I guess I don't mind so much if the person who comes is honest about their cooking ability. I can allow for inexperience. I can prepare myself for perhaps not the tastiest meal I've ever had. So long as they make sure all the veg etc is suitably washed so that they don't accidentally kill me then I can pretty much let them off. It's when they're 'misleading' about their culinary skills that it gets me. I had one woman come - another friendly character - who, when I explained about my allergies and therefore the need to do 'from scratch' cooking, assured me that she was a good cook. She told me that she'd been married to a Morrocan man for seven years so had cooked all his meals from the raw ingredients and was quite experienced. After tasting the soup she made me I wonder if she's still married to the Moroccan man or if in fact he's dead. I set her the challenge of making me butternut squash and carrot soup with a little ginger and chilli. As always I'd set out the ingredients on the bench. As always I presumed she'd follow the recipe in terms of quantities, and I even provided scales for weighing out any ingredients she needed to weigh. I went off to have my bath (the heat of a bath or shower makes passing out more likely so I have a bath while the carer's around in case there are any problems) and left her to make the soup. When I returned to the kitchen I discovered that she hadn't actually fried the onions, garlic, ginger, chili, or any of the veg before adding the stock (homemade stock as I can't have the bought stuff); she'd simply chopped it all up, put it in the enormous pan, and filled said pan with all of the stock I had. And it was only after she'd left that I realised she had no discernment at all regarding quantities. She had used a whole green chili, a whole root of ginger, and a whole bulb of garlic! I let the thing, the concoction, the pot of poison bubble away in the hope that maybe it wouldn't be so bad really, but after I'd blitzed it in the liquidiser and tasted the tiniest of tiny amounts there was no fooling myself into thinking that this was edible. It had somehow transformed itself from appetising and tasty fresh vegetables to some kind of anti-food. I think I had boiled egg that night instead. The next time she turned up I lied that I was going to my dad's for dinner that night, but I still needed her there while I had a bath. I don't remember what I ended up doing for tea in the end, but I couldn't face sampling her cooking again, that was for sure. On the bright side, as she wasn't cooking for me that evening she offered to do other stuff so she did my ironing. The carer who comes on a Wednesday morning is supposed to do my ironing as well as the cleaning, but the one I've had most since my regular Wednesday carer left the agency is rubbish at ironing, doesn't like doing it, complains all the time she is doing it, and doesn't do very much of it. Needless to say, there was rather a lot of ironing to do. It all got done and I also didn't have to suffer her cooking. Bonus!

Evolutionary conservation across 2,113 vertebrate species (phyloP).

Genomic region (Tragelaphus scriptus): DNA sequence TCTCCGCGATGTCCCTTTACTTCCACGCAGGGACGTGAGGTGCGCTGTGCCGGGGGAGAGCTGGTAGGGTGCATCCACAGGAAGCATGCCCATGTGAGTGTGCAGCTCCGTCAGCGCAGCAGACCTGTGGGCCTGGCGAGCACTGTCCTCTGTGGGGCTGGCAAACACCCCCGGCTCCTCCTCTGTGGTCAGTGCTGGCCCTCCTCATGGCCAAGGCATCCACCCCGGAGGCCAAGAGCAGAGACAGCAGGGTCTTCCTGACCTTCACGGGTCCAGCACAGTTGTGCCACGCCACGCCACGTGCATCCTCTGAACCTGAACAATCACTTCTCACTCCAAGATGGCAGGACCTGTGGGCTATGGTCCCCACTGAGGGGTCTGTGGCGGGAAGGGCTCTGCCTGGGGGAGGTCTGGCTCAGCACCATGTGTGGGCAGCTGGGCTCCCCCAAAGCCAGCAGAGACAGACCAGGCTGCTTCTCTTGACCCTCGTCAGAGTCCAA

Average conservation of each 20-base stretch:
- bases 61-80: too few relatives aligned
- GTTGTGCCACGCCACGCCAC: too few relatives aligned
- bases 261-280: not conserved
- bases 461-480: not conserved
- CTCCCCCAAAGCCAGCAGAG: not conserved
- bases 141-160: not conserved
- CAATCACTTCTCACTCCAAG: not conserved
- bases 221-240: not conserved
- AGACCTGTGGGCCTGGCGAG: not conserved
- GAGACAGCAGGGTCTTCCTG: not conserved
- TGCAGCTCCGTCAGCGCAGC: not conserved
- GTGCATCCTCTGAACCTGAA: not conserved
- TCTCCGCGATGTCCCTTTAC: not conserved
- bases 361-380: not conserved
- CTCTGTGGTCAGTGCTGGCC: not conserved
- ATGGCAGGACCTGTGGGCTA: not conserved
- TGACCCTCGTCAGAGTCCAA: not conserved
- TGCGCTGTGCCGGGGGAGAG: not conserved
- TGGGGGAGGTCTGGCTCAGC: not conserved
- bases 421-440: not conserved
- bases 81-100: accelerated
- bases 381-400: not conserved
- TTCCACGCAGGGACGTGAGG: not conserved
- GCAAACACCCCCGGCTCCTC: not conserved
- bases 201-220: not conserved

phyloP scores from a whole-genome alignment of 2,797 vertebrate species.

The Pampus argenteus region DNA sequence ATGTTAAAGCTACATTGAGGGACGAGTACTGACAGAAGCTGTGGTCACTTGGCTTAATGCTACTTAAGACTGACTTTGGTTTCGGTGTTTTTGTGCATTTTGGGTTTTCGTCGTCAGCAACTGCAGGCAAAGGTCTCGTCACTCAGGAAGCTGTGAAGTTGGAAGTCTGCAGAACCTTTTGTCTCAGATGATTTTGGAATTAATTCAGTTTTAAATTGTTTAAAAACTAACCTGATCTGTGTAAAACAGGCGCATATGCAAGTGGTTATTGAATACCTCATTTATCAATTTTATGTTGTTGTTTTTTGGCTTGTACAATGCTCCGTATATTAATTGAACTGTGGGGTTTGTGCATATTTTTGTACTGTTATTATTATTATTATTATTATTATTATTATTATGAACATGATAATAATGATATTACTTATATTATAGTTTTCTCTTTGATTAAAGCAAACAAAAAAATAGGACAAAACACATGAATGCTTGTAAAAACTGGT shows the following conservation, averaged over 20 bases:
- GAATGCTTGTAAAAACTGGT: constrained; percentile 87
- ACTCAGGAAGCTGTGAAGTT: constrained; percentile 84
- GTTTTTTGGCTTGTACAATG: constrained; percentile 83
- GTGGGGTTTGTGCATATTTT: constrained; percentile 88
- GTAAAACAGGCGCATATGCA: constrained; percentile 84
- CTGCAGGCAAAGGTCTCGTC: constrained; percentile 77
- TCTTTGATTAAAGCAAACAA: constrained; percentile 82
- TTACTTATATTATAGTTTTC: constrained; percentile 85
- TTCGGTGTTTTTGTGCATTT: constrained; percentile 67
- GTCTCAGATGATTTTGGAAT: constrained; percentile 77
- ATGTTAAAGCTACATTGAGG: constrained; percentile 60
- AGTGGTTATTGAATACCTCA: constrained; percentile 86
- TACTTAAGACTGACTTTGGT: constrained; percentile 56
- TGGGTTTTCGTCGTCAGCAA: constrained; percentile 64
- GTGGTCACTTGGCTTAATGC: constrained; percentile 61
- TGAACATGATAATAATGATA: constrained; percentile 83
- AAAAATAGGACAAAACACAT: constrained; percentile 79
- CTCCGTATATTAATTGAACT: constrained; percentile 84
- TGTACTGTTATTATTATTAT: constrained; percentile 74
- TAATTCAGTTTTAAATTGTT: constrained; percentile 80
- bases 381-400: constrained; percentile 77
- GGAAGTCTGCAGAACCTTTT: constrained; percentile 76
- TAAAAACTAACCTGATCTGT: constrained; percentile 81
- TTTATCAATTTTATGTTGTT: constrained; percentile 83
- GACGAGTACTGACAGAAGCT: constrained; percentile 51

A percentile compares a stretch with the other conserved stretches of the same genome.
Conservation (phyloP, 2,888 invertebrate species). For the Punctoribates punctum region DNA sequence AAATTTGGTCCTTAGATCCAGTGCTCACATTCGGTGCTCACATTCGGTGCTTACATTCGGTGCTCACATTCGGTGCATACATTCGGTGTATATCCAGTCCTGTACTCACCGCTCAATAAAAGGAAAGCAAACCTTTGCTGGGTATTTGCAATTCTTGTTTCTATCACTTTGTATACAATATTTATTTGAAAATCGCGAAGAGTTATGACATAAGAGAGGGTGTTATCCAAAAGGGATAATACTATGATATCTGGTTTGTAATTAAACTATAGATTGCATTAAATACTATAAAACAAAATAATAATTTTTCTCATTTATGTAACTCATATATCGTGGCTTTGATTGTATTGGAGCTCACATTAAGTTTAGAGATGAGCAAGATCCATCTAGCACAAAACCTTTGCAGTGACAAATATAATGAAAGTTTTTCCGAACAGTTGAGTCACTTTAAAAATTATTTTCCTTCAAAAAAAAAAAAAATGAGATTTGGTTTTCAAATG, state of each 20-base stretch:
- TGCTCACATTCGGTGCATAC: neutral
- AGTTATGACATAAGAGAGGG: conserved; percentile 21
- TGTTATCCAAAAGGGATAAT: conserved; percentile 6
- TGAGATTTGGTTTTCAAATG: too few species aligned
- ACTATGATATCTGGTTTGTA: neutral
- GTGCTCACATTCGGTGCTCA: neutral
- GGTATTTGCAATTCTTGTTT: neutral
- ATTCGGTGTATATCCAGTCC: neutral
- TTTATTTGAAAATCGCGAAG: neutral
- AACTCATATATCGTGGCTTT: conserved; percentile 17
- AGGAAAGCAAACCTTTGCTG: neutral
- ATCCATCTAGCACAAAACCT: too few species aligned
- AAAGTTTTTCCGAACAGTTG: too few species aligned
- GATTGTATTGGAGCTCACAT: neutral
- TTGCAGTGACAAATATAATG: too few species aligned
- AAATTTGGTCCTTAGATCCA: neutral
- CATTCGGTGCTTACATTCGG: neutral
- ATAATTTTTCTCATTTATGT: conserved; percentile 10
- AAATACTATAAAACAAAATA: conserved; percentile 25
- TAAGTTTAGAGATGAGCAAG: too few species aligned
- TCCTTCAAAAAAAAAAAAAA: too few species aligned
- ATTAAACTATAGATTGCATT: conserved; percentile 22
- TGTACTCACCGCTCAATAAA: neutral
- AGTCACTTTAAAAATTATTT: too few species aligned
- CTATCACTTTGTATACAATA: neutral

I had yet another carer come tonight. I have to say that she was ever such a lovely person, and she did in the end manage to follow the recipe and produce a very nice dinner in the slow cooker for me. However, I also have to say that it is quite miraculous that she managed to follow the recipe and produce a very nice dinner in the slow cooker for me. When I told her that she'd be cooking from scratch she looked terrified, aghast, distraught. She came clean that she doesn't cook. I told her not to worry as I'd put all the ingredients out along with the recipe, and assured her that a slow cooker is really easy to use. She'd never seen a slow cooker before. She doesn't even use a conventional cooker. She lives off sandwiches. This was going to be a challenge ... for us both. Right then, time for some education. I introduced her to the concepts of fresh vegetables, cartons of butter beans, and uncooked wholegrain rice. I gave her her first sighting of saffron, and explained that she should use only a very tiny amount as it's so blooming expensive. That scared her. I got her a pan and showed her how to light the hob. I showed her the recipe book. I thought she was going to collapse with repressed hysteria. 'Oh,' she squeaked through tightened vocal chords, 'I've never used a recipe before. I'm not sure that I can. I mean, I'll try, but I'm scared. I've never done it before. It looks so complicated.' We read through the recipe together, and I explained that yes, she would have to use the hob a little bit to brown the leeks ... and I explained what 'browning the leeks' meant, and I reassured her that she'd be fine, and I went off to hide in the bath. After a while I could hear a lot of clattering and I could smell burning, but I figured that being in the bath surrounded by water was perhaps the safest place to be if the carer was going to accidentally set fire to the flat, so I stayed put and hoped I'd still have a kitchen by the time I plucked up the courage to get out of the bath and back to the carer. Thankfully I do still have a kitchen, and despite the burning smell I see no evidence of there having been any flames. When I reappeared though she did say that she hadn't washed the butter beans, and asked how she was meant to do that so I said to use either the sieve or the colander. She looked at me blankly. I showed her what a sieve looks like.